So let us recall the basic facts: One of every 10 children not in schoolin the world lives in Pakistan. The country is far from meeting the Millennium Development Goal (MDG) of providing universal education by 2015. Only 23 per cent of our children under the age of 16 attend secondary school and almost one-third of Pakistanis live in extreme educational poverty — having received less than two years of education. It is also distressing that 50 per cent of school children (aged 6-16 years) in Pakistan can neither read nor write. Appointing low qualified teachers at the primary level is among the main reasons for falling standards of education that renders this age group illiterate.

In a recent briefing, President Zardari was informed that out of 11 million school age children in Sindh, only 6.4 million are enrolled — leaving over 4.5 million children out of schools. Twenty per cent of schools have no building at all, 45 per cent encompass only one or two rooms and over 60 per cent schools have just one or two teachers. Sixty per cent of schools in the province of Sindh have no access to safe drinking water.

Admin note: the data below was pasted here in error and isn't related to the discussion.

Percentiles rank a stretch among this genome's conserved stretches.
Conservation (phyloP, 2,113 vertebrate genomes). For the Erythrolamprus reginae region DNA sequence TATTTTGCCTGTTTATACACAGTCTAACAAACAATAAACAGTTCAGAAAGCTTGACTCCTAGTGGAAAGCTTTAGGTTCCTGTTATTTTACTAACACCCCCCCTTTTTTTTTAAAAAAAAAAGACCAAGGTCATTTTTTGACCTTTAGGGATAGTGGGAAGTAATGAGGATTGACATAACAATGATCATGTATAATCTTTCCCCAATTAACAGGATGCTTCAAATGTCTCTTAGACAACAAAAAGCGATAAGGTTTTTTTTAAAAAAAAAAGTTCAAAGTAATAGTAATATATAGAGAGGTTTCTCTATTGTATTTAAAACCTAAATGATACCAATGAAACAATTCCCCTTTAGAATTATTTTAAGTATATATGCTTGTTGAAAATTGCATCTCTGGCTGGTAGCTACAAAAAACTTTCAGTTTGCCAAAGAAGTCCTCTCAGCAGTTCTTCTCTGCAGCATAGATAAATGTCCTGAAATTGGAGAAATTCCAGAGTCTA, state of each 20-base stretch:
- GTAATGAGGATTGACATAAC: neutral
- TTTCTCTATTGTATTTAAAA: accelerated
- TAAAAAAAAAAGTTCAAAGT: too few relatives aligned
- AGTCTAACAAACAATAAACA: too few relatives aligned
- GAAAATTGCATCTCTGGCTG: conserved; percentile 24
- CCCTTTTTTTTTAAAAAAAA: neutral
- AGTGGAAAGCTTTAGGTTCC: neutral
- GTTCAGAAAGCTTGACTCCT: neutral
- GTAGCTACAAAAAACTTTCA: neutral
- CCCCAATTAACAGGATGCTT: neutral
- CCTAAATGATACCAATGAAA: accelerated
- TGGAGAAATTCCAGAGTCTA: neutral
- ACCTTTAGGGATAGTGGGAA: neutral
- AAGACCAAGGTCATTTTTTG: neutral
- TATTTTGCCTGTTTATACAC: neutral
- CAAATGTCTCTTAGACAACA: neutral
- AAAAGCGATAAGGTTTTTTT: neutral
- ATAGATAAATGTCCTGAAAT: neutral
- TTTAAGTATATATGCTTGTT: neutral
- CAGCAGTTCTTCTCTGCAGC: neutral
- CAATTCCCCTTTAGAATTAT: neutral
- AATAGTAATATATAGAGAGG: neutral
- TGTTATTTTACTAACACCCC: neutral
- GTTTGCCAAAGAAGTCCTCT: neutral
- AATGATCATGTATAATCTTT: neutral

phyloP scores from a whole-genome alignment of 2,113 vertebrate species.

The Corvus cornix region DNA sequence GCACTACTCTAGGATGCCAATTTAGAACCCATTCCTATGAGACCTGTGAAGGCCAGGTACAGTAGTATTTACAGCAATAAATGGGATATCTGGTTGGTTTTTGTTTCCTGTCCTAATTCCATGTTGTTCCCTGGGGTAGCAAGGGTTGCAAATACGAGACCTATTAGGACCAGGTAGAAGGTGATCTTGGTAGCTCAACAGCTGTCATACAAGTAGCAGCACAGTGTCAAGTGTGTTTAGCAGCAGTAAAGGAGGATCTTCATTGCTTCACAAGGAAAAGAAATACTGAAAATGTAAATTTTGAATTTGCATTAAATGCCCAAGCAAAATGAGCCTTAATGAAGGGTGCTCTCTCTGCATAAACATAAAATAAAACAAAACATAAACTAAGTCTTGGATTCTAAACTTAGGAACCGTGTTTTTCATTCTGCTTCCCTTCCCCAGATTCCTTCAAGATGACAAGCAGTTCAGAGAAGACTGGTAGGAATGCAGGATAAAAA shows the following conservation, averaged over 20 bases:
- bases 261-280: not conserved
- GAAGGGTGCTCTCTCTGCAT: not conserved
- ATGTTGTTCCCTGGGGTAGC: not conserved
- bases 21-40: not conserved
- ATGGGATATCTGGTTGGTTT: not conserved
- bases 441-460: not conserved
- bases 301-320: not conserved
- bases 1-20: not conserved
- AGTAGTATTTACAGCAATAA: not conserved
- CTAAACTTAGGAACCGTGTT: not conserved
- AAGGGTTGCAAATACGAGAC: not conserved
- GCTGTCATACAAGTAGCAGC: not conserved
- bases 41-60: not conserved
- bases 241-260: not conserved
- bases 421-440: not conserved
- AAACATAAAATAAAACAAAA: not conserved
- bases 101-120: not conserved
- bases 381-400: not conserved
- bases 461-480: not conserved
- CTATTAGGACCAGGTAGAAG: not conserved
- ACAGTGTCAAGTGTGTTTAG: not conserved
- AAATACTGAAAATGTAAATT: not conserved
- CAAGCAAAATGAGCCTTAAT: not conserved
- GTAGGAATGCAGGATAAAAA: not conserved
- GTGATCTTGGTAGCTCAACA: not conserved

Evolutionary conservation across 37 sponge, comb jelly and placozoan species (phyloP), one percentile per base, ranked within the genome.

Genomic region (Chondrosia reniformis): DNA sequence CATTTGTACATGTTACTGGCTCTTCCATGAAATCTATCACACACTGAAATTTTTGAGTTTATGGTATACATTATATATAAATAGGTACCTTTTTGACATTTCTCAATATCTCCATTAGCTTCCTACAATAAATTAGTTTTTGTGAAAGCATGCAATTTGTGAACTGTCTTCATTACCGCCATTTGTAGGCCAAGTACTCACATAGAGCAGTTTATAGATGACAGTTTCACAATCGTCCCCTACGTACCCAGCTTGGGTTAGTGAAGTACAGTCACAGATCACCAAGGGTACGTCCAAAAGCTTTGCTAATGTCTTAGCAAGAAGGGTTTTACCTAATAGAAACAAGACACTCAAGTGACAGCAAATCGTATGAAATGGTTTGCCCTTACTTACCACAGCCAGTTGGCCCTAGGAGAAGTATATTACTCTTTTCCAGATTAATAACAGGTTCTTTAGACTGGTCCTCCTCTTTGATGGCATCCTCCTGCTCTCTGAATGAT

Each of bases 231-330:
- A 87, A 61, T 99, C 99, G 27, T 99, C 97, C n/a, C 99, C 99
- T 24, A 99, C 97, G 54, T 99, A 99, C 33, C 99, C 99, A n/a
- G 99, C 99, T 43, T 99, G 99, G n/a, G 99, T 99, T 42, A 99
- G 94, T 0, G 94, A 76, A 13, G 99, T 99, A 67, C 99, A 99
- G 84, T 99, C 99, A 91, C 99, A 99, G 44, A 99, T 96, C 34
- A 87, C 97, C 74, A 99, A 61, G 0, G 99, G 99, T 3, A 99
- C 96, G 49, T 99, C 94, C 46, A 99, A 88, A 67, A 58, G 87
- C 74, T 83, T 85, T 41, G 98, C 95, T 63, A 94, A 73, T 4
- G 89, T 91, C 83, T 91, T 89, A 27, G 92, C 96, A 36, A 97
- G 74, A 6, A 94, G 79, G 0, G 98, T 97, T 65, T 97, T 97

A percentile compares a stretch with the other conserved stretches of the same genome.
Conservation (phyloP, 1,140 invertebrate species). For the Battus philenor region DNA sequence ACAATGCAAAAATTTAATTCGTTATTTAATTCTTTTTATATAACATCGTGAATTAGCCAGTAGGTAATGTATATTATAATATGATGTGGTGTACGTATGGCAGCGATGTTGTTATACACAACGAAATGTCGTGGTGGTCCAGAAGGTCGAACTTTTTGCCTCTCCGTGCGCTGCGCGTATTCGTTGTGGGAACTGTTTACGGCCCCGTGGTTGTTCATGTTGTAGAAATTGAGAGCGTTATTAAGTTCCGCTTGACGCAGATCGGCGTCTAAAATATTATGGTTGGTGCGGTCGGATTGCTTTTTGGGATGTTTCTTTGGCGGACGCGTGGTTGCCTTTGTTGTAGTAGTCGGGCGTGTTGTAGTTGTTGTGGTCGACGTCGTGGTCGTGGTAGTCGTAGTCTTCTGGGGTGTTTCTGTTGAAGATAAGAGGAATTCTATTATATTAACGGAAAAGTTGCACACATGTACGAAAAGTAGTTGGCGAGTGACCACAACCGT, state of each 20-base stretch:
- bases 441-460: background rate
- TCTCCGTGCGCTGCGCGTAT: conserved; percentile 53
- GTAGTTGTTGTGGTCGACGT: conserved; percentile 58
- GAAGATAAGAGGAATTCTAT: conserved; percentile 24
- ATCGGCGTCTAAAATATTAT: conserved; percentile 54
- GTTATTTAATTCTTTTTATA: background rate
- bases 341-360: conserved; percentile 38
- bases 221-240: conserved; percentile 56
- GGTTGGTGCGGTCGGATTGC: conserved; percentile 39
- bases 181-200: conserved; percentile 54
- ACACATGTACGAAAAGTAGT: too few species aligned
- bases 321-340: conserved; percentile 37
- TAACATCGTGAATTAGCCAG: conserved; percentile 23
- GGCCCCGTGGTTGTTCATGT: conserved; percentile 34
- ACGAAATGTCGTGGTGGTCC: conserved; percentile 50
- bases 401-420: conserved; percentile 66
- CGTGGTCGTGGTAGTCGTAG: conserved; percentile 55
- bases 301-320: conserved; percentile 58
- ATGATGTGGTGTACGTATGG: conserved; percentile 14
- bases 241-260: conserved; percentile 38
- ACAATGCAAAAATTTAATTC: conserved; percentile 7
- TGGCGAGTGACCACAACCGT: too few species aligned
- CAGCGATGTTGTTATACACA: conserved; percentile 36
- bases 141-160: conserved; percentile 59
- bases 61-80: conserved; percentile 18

The 18th Amendment to the Constitution of Pakistan, which received presidential assent on April 19, 2010, states, “The state shall provide free and compulsory education to all children of the age of five to 16 years in such a manner as may be determined by law.” Along with the rest of the world, Pakistan is also pledged to meeting the MDG for education, promising that, by 2015, “children everywhere, boys and girls alike, will be able to complete a full course of primary schooling and that girls and boys will have equal access to all levels of education.” But neither our constitutional obligation nor the MDG objective is within sight of fulfilment.

A swift decrease in dropout rate and boost in enrolment rate is possible through provision of a monthly stipend for students from poor families, along with free books and uniforms. But this would require allocating more money for education in the federal and provincial budgets, possible only if education is accorded the priority it deserves. Once education receives the necessary investment, forcing children to drop out from school could be declared a criminal act and legal action should be taken against those parents who urge their child to work at the expense of attending school.

Education must be made a national priority no less important than national defence. Unfortunately, while most Pakistanis can proudly recount measures taken to protect national security, few know the state of education in Pakistan.

Published in The Express Tribune, April 19th,  2011.